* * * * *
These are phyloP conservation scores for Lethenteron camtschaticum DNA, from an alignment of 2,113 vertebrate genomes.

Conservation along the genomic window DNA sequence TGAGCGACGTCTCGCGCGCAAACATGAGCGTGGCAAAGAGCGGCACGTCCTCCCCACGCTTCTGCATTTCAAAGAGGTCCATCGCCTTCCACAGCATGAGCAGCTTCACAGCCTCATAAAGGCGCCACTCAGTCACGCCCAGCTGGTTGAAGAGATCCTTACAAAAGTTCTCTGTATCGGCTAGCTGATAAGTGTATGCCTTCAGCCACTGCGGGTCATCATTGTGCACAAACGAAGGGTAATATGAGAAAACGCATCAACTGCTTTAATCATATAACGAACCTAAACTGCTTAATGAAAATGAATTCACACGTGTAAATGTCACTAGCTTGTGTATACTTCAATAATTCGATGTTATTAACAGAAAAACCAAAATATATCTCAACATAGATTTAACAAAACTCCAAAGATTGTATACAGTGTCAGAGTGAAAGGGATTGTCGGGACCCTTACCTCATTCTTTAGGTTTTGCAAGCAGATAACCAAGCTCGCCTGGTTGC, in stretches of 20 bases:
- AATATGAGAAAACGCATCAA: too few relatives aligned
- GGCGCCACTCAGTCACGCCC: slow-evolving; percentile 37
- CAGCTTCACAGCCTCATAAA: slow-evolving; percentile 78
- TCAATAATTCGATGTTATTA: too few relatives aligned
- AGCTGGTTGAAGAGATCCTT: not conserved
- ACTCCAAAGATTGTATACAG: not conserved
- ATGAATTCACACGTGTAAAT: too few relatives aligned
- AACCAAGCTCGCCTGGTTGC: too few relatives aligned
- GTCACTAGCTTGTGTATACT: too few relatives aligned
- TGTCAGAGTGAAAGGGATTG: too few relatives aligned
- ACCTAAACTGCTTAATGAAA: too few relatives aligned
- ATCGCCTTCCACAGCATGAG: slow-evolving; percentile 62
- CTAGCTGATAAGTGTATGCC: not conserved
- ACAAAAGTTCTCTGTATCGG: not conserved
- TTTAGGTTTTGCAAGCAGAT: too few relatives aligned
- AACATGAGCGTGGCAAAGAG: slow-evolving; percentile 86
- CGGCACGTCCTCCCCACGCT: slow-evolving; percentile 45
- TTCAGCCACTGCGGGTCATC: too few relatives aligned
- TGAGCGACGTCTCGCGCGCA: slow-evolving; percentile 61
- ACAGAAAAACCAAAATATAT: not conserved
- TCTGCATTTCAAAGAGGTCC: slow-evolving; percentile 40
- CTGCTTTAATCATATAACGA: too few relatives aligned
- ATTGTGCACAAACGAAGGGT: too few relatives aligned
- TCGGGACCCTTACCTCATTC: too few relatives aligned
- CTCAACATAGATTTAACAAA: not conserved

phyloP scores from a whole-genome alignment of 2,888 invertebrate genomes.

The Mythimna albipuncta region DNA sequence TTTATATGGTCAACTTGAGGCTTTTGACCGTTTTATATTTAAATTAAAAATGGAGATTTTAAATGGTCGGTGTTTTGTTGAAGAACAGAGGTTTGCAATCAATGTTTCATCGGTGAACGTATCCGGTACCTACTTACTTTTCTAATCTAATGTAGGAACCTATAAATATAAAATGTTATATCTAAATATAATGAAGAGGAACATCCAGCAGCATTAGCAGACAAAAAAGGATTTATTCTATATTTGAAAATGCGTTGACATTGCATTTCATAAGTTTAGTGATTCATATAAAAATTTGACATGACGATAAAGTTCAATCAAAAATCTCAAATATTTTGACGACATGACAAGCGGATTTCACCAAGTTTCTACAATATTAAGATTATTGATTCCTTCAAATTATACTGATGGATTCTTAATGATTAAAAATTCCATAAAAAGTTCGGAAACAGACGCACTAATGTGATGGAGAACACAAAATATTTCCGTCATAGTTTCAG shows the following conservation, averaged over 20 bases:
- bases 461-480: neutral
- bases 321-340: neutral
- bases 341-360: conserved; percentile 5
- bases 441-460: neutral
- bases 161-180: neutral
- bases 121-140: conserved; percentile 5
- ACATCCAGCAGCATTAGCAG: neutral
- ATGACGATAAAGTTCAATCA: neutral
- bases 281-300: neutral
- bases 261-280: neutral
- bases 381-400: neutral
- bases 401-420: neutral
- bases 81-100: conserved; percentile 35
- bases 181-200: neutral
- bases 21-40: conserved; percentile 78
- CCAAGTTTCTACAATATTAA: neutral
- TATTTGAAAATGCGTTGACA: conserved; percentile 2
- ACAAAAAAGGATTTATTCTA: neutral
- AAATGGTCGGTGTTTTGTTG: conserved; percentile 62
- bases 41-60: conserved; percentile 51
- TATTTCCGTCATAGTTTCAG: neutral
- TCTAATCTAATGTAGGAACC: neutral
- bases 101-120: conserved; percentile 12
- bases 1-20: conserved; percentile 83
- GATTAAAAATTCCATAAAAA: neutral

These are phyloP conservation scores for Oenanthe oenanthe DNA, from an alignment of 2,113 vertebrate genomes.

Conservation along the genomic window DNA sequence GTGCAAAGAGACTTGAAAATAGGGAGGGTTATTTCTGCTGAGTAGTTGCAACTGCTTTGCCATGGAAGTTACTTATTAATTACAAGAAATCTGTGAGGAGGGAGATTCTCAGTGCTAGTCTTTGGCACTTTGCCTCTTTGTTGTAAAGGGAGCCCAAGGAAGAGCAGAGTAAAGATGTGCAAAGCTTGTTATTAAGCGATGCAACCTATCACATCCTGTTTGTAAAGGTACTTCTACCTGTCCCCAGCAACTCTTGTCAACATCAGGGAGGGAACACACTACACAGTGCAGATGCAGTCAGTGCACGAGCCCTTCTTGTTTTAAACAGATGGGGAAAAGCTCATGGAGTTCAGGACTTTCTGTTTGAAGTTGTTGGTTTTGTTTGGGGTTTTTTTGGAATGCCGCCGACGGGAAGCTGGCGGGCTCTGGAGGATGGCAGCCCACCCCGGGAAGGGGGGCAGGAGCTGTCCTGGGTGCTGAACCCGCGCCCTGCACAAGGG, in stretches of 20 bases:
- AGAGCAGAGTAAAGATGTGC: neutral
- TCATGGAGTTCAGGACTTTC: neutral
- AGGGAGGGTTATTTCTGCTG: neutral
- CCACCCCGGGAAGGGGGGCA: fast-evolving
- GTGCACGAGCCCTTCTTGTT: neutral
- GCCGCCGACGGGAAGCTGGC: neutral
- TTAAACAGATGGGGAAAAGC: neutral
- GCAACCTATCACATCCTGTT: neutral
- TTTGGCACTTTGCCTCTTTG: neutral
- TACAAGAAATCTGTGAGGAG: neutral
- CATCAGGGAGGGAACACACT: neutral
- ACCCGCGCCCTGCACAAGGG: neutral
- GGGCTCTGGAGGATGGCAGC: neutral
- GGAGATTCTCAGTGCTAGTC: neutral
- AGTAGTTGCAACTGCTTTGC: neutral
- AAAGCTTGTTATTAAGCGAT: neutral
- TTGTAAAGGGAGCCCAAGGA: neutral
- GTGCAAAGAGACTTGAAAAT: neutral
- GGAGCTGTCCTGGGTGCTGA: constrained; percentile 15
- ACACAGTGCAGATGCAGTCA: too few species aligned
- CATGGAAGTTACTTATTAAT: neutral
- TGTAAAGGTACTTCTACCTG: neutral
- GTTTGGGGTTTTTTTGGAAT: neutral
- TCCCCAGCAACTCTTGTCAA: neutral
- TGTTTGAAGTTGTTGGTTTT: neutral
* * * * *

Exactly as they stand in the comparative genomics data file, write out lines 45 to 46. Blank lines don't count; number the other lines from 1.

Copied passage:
- CCAAGTTTCTACAATATTAA: neutral
- TATTTGAAAATGCGTTGACA: conserved; percentile 2